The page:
involve the acquisition of aggressive motivation and aggressive
behaviour. Human intraspecifical aggression does seem to be a
reactive response to environmental settings.

Studies on the relationship between family-context features and
child-rearing as regards the child's aggressive behaviour seem
clearly to show that family environment proves an important
determinant of both development of aggressive and non-aggressive

>From an ethological viewpoint, agression can be deemed an abridgment
of the rights of another, forcing him to surrender something he owns
or might otherwise have attained, either by physical act or by the
threat of action to the extent that loss to a victim is a real
loss in that it lowers genetic fitness.

>From human viewpoint, agression entails a set of behaviours that
might comprise from an angry feeling to a thought of revenge, teasing
and debasement, fighting over a contested object, bullying in all its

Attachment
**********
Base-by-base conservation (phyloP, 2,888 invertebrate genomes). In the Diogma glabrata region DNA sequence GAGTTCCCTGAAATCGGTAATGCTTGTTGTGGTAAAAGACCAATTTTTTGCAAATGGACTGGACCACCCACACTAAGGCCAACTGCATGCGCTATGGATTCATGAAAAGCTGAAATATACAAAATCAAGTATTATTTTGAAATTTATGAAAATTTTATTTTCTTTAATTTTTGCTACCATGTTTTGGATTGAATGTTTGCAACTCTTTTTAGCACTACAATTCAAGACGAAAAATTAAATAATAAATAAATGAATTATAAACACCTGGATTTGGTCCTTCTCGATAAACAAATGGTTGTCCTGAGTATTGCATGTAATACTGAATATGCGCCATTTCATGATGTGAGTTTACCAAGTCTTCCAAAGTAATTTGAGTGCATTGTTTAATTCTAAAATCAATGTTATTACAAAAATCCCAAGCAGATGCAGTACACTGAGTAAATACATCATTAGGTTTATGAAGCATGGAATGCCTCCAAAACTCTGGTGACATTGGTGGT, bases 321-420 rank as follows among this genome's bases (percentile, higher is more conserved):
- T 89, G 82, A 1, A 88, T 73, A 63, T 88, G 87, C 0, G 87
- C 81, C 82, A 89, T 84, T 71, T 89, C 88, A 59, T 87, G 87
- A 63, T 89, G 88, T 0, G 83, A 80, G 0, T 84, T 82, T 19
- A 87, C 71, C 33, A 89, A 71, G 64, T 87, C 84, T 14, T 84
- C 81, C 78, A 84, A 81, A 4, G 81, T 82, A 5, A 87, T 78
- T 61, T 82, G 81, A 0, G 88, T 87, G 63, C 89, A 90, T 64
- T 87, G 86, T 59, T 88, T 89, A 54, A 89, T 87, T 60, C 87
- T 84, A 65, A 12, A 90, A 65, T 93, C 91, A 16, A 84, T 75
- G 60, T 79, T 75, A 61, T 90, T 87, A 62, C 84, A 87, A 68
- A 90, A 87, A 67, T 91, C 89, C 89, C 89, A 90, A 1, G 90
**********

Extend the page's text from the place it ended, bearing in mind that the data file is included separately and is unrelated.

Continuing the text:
multiple forms, sadism, murder, and war. All these behaviours share
a common aim: causing injury and harm to others.


3.1. Anger and aggressive behaviour elicited by separation
Heinicke and Westheimer (1966) carried out a study of ten children
aged 13-32 months of age during and after a stay of two or more weeks
in a residential nursery. Comparisons were made between the
separated children and a control group of home-bound children. It
emerged that separated children responded aggressively at a rate of
4 times more frequently than non-separated children on the same

Children respond to separation of attachment with either anger of
hope or anger of despair. Anger of hope is shown on reunion when
the child reproachfully demands his mother for her abscence. Anger
of despair is when separation is so long and frequent that anger
and aggressive beahviour are no longer useful in attracting the
attachment figure's attention.

The fact that anger and aggressive behaviour in young children are
elicited by separation or loss of the attachment figure seems to
have escaped most clinicians and aggression-psychology students.
Originally anger with the absent figure has as its aim reproaching,
punishing the attachment figure so as to discourage further
separation. Therefore, although expressed towards the attachment
figure, such anger acts to promote, and not to disrupt, the bond.

3.2. Anger functional and dysfunctional